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Steve Bannon Pal Guo Wengui Arrested in $1 BILLION Fraud Conspiracy
By Justin Rohrlich, Jose Pagliery,
Chinese billionaire Guo Wengui —a close friend of right-wing media personality Stephen K. Bannon who has long been on the FBI’s radar—has been charged in a massive, $1 billion fraud conspiracy, the feds announced Wednesday.
Federal prosecutors unsealed a 12-count indictment against Guo, who is also known as “Miles Kwok,” “Brother Seven,” and “The Principal,” charging the mysterious moneyman with a raft of wire fraud, securities fraud, bank fraud, and money laundering counts.
Guo, 52, and co-conspirator Jin Ming Je, 56, misappropriated some $1 billion in “fraudulently obtained funds during the course of their conspiracy,” according to the Department of Justice. Guo allegedly used the money, for, among other things, a 50,000-square-foot New Jersey mansion , upkeep on a $37 million yacht, a $3.5 million Ferrari, Chinese and Persian rugs worth nearly $1 million, a $4.4 million Bugatti sports car, a Lamborghini Aventador SVJ Roadster, a Rolls-Royce Phantom EWB, a $62,000 television, a $53,000 fireplace log cradle holder, and two $36,000 mattresses that are apparently made of horse hair.
The details of Guo’s luxe life span five pages of the indictment against him. The government is looking to seize several bank accounts with a total value worth more than $600,000, as well as various other items Guo allegedly purchased with illegally obtained funds. The list includes a Louis XV-style ormolu-mounted mahogany commode furniture, a $180,000 pewter-and-bronze extension table, and a watch storage box for nearly $60,000. Then there’s the Porsche-designed Bösendorfer piano made in Austria that’s among the best-sounding instruments in the world—and a custom piano bench worth more than $140,000.
The feds are moving to seize a one-of-a-kind, stainless steel table in the shape of a flower that the celebrated Italian designer Gabriella Crespi made for Milan’s Museo della Scienza e della Tecnica in 1982. The chic New York City furniture shop that sold it called it “the most important table Crespi designed” before she died in 2017.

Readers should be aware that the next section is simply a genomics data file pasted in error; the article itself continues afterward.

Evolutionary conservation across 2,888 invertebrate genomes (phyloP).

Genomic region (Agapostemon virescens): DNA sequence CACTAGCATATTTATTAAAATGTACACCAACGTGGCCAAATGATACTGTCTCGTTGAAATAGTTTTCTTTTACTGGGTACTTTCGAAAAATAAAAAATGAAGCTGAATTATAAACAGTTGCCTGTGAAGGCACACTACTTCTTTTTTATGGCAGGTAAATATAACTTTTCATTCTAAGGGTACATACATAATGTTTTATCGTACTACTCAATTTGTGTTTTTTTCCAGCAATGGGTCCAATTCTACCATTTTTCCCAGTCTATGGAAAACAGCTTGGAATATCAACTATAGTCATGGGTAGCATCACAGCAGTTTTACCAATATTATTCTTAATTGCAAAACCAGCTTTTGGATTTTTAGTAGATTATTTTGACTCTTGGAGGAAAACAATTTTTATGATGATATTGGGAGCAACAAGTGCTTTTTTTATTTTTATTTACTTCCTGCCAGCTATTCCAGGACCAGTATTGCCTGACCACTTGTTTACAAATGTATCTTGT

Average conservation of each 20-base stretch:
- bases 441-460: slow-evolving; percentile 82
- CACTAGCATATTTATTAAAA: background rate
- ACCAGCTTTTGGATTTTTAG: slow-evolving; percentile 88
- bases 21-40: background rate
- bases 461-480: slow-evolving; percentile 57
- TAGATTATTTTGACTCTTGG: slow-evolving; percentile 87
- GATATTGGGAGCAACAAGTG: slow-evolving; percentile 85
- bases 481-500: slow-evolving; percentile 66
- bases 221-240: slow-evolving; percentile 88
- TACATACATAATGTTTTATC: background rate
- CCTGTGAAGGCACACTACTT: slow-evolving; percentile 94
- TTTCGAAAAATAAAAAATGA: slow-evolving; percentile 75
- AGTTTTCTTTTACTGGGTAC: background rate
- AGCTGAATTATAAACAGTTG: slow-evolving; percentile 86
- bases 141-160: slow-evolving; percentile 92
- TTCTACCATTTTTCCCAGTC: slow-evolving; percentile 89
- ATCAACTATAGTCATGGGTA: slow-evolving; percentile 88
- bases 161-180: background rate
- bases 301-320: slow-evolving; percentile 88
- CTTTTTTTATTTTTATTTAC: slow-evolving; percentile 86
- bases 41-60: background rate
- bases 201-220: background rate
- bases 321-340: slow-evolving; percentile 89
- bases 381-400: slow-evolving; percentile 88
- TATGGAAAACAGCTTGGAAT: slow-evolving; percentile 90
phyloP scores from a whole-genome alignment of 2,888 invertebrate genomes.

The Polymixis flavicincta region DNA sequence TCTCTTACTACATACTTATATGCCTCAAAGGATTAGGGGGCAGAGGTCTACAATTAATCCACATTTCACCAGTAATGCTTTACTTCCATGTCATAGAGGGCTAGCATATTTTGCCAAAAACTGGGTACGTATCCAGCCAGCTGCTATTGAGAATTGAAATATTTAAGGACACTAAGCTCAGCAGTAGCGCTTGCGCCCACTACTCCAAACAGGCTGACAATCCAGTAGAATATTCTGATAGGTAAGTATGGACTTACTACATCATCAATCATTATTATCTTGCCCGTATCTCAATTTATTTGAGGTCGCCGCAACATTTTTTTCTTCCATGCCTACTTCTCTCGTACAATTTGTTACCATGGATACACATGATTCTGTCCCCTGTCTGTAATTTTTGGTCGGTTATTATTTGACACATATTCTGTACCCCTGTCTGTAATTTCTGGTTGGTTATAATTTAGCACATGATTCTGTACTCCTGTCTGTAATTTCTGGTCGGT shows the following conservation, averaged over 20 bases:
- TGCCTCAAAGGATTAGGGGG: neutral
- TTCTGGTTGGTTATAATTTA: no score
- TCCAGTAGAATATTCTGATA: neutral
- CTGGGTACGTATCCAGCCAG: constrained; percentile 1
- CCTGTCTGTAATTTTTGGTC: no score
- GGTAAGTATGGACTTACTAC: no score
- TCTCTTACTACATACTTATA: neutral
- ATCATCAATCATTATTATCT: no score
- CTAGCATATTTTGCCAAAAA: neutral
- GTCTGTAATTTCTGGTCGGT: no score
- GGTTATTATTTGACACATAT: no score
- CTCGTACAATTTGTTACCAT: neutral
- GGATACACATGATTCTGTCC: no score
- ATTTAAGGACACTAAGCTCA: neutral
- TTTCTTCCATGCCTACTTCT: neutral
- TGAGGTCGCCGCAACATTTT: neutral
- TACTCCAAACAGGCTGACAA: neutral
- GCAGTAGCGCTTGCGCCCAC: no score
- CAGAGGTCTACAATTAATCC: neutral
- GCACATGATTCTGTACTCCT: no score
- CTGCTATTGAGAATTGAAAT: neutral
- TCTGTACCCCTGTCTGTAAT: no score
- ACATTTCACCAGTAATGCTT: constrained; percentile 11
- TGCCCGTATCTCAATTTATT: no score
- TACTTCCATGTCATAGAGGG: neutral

The U.S. government is also planning to take control of Guo’s sleek and modern yacht, the Lady May, whose onboard tracker currently indicates is moored at Steelpointe Harbor in Bridgeport, Connecticut.
The FBI on Wednesday did not return The Daily Beast’s request for comment, nor did Guo’s various right-wing allies. Bannon didn’t mention Guo’s arrest during the opening segment of his show.
Guo and Je, a dual citizen of Hong Kong and the U.K. who prosecutors believe was the alleged scheme’s “financial architect and key money launderer,” lied to investors about where their funds were going, according to court documents.
The feds say Guo used two nonprofits he founded in 2018, the Rule of Law Foundation and the Rule of Law Society, “to amass followers who were aligned with his purported policy objectives in China and who were also inclined to believe [his] statements regarding investment and money-making opportunities.”
In one instance, Guo and Je bilked investors out of more than $260 million via a “purported stablecoin” called the Himalaya Dollar, and a trading coin called Himalaya Coin, or H Coin, according to prosecutors.
“If the H Coin is worthless, [the issuer of H coin] can sell all 20 percent of the gold, exchange it to you, and become your money,” Guo said in an online video posted in October 2021. “Or take all the value of 20 percent gold and ask everyone to unify it and make it yours.” He promised that if “anyone loses money, I can say that I will compensate 100 percent. I give you 100 percent. Whoever loses money, I will bear it.”